Zoltán Ozoray Schenker

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The native form of this personal name is Ozoray Schenker Zoltán. This article uses the Western name order.
Zoltán Ozoray Schenker
Medal record
Men's Fencing
Competitor for  Hungary
Olympic Games
Gold Stockholm 1912 Team sabre
Silver Paris 1924 Team sabre
Bronze Paris 1924 Team foil

Zoltán Ozoray Schenker (October 13, 1880 – August 25, 1966) was a Hungarian sabre and foil fencer. His father was a Transylvanian Saxon, and his mother was a member of the Hungarian nobility. He was of Lutheran faith (Augsburg Confession).

Fencing career[edit]

Born in Váradszentmárton, Hungary, in the 1910s and 1920s Schenker was one of Hungary's top fencers when the country was known as the best fencing nation in the world.


He appeared in three Olympiads, winning 3 medals.[1]

Schenker first competed at the 1912 Stockholm Games, and took the gold medal in the team sabre event. In individual sabre, he reached the finals and finished in 4th place after winning 4 of 7 matches. Schenker also fenced in the individual foil competition, and won both his 1st- and 2nd-round pools, but was eliminated in the semifinals.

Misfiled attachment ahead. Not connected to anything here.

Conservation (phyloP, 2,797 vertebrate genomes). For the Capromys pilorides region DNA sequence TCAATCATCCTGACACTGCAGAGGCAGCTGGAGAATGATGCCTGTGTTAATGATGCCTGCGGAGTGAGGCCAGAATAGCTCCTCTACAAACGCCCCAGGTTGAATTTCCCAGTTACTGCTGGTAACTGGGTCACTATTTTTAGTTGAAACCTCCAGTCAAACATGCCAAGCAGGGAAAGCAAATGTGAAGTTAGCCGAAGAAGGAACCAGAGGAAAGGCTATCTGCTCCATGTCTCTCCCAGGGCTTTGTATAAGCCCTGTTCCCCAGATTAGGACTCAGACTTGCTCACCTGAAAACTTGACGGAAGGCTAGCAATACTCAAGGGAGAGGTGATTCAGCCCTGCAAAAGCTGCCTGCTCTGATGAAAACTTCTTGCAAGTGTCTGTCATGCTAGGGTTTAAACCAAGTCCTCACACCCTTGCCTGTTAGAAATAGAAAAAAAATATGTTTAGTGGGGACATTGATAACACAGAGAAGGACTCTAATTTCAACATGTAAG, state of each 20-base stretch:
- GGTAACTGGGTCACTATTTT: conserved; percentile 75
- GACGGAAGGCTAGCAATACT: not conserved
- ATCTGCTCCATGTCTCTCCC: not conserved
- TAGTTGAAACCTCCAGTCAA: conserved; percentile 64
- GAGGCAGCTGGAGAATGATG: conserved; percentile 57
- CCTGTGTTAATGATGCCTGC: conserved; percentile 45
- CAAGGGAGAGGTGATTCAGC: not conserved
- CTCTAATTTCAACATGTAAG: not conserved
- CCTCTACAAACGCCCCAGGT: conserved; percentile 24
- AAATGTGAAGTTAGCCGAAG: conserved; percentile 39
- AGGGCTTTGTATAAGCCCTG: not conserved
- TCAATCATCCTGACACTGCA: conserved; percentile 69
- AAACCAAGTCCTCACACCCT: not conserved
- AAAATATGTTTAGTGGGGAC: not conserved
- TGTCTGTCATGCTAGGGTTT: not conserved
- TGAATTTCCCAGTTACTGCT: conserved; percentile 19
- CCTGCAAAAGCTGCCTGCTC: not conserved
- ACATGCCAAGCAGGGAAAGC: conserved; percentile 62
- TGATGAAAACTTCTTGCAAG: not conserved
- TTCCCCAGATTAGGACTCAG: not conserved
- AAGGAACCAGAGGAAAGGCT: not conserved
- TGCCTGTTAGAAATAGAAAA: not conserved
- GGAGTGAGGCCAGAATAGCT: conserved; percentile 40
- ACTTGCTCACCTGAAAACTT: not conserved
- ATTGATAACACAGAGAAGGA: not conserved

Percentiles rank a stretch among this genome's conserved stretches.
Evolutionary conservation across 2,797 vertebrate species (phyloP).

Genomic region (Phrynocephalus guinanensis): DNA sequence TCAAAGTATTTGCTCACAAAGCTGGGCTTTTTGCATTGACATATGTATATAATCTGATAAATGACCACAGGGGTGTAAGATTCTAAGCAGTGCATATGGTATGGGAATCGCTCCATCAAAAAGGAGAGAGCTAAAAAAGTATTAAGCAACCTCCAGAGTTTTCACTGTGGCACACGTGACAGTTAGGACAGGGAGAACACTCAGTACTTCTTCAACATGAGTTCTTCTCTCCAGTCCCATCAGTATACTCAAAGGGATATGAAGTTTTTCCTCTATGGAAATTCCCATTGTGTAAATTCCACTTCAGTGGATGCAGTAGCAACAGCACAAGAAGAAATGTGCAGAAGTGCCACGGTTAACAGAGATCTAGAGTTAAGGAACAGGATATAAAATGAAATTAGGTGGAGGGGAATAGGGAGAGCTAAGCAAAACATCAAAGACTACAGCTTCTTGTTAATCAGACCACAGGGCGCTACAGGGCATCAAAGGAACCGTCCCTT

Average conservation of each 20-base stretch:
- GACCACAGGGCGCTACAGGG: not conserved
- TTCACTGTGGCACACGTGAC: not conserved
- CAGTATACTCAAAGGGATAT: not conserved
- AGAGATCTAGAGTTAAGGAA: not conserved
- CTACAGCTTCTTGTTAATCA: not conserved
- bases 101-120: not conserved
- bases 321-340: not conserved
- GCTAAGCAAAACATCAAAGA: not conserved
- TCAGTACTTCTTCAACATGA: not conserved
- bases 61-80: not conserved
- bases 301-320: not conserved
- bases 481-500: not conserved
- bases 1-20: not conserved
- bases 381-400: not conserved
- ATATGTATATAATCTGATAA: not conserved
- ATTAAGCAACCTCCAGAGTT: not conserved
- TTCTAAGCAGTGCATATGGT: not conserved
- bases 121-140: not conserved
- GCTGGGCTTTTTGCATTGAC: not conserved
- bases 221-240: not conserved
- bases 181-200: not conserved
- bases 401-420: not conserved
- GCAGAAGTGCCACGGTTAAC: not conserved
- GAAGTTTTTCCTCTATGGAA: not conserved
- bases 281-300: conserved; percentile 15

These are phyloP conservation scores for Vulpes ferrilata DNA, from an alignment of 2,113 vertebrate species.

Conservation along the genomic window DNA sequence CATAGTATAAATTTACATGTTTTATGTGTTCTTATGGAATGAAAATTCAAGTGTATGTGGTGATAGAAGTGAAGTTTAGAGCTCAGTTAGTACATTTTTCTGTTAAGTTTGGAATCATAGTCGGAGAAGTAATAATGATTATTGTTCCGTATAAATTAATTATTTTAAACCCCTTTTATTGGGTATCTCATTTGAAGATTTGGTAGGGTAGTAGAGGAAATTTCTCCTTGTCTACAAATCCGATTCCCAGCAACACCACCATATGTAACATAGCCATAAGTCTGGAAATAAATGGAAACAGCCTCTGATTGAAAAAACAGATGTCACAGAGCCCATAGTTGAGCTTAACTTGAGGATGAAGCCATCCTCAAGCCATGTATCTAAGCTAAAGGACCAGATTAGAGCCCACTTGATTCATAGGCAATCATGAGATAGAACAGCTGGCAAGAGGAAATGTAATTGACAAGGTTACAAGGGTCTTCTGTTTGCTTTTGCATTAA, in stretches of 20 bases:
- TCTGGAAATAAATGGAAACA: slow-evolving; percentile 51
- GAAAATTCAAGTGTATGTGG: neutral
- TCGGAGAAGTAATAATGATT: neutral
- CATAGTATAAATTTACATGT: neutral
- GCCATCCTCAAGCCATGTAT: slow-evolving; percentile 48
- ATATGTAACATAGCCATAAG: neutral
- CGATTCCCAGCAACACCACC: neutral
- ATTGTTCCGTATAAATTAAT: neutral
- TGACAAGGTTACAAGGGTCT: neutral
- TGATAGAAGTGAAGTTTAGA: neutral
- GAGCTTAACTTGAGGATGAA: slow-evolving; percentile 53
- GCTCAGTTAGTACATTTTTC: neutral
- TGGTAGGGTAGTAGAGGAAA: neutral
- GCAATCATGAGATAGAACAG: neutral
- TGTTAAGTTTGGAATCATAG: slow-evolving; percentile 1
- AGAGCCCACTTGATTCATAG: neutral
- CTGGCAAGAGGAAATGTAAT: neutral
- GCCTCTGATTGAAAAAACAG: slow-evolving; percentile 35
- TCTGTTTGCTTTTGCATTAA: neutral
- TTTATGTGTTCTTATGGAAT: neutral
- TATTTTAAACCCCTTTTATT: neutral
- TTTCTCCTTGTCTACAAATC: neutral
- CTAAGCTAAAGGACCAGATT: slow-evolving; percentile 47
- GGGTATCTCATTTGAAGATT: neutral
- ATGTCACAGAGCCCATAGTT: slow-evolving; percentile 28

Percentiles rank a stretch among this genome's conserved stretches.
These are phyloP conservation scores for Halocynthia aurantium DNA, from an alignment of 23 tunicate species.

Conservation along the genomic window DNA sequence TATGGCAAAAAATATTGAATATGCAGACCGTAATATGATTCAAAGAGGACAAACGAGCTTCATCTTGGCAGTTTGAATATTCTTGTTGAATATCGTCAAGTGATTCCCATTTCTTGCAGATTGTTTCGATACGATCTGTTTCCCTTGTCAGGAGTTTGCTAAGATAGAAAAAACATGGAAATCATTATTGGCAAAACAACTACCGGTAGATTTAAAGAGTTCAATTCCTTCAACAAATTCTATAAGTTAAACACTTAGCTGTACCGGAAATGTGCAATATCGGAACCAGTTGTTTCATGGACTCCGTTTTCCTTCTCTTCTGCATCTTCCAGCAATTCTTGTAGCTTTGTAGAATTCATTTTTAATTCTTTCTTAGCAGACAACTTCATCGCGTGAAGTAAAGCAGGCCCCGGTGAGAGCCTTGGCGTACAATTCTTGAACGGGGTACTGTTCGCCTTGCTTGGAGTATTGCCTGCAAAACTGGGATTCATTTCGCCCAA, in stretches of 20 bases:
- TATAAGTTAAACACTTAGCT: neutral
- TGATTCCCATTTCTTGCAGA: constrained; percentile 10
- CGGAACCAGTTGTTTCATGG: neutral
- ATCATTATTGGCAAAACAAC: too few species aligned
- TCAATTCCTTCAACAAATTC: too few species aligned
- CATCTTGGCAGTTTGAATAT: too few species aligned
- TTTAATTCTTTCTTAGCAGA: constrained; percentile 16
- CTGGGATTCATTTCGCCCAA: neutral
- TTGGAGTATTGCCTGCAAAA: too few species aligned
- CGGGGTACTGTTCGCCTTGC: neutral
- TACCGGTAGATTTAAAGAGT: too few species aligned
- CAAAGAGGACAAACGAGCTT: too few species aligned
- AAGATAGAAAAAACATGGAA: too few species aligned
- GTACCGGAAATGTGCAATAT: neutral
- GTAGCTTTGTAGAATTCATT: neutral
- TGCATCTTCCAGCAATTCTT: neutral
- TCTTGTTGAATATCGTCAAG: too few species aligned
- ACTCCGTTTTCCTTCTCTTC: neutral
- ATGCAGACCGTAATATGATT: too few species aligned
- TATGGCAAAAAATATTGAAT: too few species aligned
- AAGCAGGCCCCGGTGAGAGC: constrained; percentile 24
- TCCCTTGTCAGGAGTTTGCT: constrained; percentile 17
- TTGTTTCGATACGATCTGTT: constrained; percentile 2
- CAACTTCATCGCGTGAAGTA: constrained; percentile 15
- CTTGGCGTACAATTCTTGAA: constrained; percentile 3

Schenker returned to the Olympics at the 1924 Paris Games, and fenced in 4 events. He won 2 medals in team competitions. In team foil, the Hungarian team easily captured the bronze medal. In the team sabre, Schenker and Hungary won the silver medal (they lost to Italy for the gold). In the individual foil, Schenker was eliminated in his 1st-round. In the individual sabre, his stronger weapon, Schenker advanced to the finals and finished 4th overall. In the final pool, he won 4 of 7 matches, but lost to bronze medalist (and fellow Hungarian) János Garay.

Schenker's final Olympiad was the Amsterdam Games in 1928. Competing only in individual foil, Schenker advanced to the semifinals, where he was eliminated.


Schenker was also a well-known author on fencing. He wrote: "... a fencer must catch the moment when his opponent it totally or partially incapable of an action ... such favorable moments occur when the opponent executes badly thought-out purposeless blade movements or footwork, when his attention is distracted and his readiness for action is diminished. Such moments occur also when the opponent is, for example, preoccupied with planning the bout or is distressed by its unsuccessful course He died in Budapest.


  1. ^ "Zoltán Ozoray Schenker Olympic Results". sports-reference.com. Retrieved 2010-03-26. 

External links[edit]

(this website incorrectly lists Zoltán Ozoray Schenker as Jewish, even though he was a Lutheran)